Start-up: Pixseller, UK, 2017
For Dr Sepi Chakaveh, a data science lecturer at the University of Oxford, Pixsellar is an accumulation of all her web streaming and AI research, compressed into a handful of technologies
These technologies – which span from adtech to emotional recognition engines – promise to be as cutting edge as her career to date.
Chakaveh spent a decade working as an astronomer before switching fields to IT, where she worked for German research organisation Fraunhofer, developing a part of the internet for Eastern Europe in the early nineties. Later, she became part of a research group building edutainment applications and virtual learning environments, exploring various different ideas about how to use VR and AI.
She recalls that, during this time, she created the first online museum for the Beethoven-Haus, “which remains pretty much as I created it”. In 2004, she developed a 3D avatar mapped on the bone structure of Marilyn Monroe that read news from the financial markets, responding to the TV remote control in real time. “That was pretty revolutionary for even 15 years ago – and her accent changed depending on which territory she was reporting on,” she reflects.
After a move to the UK, she taught biometrics and data science at the Universities of Hertfordshire and then Southampton, where she founded the college’s Data Science Academy, first initiated by Tim Berners-Lee, an SU resident professor.
Now based at the University of Oxford in a part-time position, she has become the sole founder and operator of Pixsellar – and Chakaveh has three technologies she’s hoping to find partners for.
The first is iPixsellar – a live, AI-powered subtitle-generation tool, the free version of which launched in February. A demo on the company’s website shows how it allows users to go anywhere online – from a real-time Skype conference call to a live Sky News feed to a foreign language film and watch it in any language.
Right now, the transcript is generated in about 20 seconds and covers any one of 100 languages. According to Chakaveh, there’s an audio version in the pipeline, “so if you’re having a teleconference, you’ll just be able to hear what’s being said in your own language”.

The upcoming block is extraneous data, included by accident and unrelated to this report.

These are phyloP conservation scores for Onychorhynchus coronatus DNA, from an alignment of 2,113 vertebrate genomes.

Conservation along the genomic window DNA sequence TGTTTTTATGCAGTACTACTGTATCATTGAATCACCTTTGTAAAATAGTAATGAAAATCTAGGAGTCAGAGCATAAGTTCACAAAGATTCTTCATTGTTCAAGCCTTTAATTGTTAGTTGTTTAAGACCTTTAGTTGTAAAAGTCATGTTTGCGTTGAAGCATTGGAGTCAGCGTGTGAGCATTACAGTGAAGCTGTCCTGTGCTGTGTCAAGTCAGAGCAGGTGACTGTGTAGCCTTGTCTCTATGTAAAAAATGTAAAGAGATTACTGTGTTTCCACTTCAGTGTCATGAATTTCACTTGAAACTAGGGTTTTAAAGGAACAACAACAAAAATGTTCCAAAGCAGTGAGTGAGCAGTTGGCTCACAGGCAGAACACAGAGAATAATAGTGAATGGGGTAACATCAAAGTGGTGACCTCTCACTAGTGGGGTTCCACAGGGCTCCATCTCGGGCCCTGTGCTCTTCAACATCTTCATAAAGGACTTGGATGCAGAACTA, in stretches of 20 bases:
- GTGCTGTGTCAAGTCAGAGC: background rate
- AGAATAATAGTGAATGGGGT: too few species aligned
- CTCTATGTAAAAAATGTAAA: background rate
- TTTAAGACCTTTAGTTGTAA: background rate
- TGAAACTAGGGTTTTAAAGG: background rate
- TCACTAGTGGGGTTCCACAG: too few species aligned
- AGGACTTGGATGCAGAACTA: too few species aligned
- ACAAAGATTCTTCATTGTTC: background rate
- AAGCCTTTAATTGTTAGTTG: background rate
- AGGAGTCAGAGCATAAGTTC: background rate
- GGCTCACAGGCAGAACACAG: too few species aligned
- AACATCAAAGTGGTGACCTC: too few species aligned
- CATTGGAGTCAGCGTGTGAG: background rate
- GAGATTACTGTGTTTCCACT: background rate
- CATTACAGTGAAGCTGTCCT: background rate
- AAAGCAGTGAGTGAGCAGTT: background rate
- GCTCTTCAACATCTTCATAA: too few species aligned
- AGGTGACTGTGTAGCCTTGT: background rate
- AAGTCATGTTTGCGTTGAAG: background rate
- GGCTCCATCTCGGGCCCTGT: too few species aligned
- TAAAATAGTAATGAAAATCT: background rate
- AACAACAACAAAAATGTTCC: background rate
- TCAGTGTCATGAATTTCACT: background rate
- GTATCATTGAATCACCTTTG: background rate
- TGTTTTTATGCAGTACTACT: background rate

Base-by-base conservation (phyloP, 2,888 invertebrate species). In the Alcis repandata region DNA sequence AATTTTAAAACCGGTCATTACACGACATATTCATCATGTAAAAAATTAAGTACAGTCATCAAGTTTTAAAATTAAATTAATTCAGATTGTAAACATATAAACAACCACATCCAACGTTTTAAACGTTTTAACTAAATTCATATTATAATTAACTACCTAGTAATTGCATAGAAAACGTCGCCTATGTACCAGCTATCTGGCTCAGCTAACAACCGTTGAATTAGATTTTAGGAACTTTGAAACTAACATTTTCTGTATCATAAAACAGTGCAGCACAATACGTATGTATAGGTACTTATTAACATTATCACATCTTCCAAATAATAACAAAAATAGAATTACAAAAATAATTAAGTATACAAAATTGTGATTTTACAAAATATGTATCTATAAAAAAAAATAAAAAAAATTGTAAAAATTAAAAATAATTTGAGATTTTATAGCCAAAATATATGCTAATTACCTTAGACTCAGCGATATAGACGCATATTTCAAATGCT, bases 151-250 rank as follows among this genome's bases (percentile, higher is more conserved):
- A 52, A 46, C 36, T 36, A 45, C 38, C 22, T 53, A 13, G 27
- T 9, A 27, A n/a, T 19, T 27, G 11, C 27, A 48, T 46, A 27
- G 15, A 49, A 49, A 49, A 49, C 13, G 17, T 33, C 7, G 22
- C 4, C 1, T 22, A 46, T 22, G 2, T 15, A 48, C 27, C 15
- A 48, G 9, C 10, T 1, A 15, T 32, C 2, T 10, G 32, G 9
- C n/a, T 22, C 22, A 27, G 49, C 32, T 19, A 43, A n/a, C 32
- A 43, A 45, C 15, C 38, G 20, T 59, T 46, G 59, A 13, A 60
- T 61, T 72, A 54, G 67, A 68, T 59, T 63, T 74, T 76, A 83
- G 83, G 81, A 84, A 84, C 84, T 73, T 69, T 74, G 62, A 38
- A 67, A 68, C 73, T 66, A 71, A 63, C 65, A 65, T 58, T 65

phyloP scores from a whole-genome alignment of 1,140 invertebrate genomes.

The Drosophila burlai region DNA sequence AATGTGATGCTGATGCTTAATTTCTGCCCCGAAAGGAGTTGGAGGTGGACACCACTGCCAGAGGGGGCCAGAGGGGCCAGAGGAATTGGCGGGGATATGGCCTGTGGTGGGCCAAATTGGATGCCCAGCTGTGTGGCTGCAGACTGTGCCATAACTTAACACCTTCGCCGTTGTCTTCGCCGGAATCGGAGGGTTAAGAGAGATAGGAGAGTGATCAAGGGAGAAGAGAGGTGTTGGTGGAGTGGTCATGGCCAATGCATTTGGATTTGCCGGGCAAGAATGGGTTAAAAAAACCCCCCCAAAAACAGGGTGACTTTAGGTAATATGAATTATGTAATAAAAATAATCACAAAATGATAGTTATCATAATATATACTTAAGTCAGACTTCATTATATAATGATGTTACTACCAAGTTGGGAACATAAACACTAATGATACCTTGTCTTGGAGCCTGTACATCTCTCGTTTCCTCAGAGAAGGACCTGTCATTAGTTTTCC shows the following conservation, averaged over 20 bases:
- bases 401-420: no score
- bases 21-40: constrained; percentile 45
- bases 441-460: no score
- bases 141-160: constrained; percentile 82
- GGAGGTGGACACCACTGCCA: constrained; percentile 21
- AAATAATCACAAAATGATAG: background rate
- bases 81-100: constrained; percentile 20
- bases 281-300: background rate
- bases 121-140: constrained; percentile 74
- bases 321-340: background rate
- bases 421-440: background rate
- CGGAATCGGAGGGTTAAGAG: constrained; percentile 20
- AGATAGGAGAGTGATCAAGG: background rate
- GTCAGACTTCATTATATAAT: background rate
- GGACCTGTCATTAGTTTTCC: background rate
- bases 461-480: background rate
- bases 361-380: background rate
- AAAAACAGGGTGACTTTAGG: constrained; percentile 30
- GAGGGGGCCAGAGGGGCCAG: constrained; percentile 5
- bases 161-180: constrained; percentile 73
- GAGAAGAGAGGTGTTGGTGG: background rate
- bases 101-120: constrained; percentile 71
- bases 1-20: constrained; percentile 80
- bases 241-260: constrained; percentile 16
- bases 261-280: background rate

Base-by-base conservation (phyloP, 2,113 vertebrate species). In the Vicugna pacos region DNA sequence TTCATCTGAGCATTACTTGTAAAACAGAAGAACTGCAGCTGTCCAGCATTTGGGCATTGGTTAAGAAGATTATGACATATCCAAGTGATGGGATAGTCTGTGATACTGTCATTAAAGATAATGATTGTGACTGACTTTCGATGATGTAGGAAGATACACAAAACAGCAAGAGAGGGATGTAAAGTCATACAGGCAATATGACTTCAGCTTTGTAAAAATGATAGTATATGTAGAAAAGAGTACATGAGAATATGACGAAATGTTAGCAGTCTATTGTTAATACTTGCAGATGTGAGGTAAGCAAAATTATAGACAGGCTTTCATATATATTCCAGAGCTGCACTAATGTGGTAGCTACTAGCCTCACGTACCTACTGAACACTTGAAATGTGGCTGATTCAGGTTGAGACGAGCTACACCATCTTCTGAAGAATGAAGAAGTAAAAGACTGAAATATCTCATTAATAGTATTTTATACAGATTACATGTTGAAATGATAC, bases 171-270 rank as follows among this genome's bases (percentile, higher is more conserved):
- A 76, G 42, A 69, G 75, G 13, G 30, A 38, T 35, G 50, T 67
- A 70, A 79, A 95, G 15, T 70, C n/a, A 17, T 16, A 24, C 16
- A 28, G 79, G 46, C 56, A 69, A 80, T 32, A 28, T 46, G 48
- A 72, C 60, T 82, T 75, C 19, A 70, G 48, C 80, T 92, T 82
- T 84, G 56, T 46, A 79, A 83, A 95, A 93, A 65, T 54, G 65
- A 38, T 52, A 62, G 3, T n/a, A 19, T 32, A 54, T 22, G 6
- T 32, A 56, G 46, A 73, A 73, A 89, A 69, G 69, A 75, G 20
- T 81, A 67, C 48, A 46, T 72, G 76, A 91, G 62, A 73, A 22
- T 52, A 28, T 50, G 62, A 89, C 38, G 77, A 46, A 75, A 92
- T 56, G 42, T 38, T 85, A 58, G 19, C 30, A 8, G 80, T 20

Chakaveh is also working on a professional version of the product for content makers – producers of e-learning content who want to extend their reach and teleconferencing companies.
Another product generating excitement is her emotional recognition engine, Falcon. There’s a demo on the company’s site that works best on the Mozilla web browser. The product uses ML algorithms to categorise facial features and infer emotions by using computer vision to place 61 points on the human face, and compare these to data sets that reside in the cloud.
Speaking on potential use cases, Chakaveh explains: “This could bring virtual assistants like Siri into a whole new dimension, because it can detect emotions, lending itself to applications ranging from mental health to care homes. Someone even suggested a use case for pets. Why not use the app to be able to read the emotions of your cat or dog better? We only need to train our engines.”
“Why not use the app to be able to read the emotions of your cat or dog better? We only need to train our engines”
To serve advertisers and brands, there’s also Pixsellar Player, which is a live product placement and virtual advertising app. It is capable of personalising ad banners and live personal information into a multicast stream.
“We initially worked on product replacement for mobile streams, but it is able to work on broadcast streams. It basically allows you to insert a unicast stream into multicast content and instantly personalises the material via AI tech,” Chakaveh explains.
Although all of the Pixsellar technologies work independently, they are designed to interface with external systems – and Chakaveh is currently in talks with several partners about this.
This article is from the April 2019 issue of FEED magazine.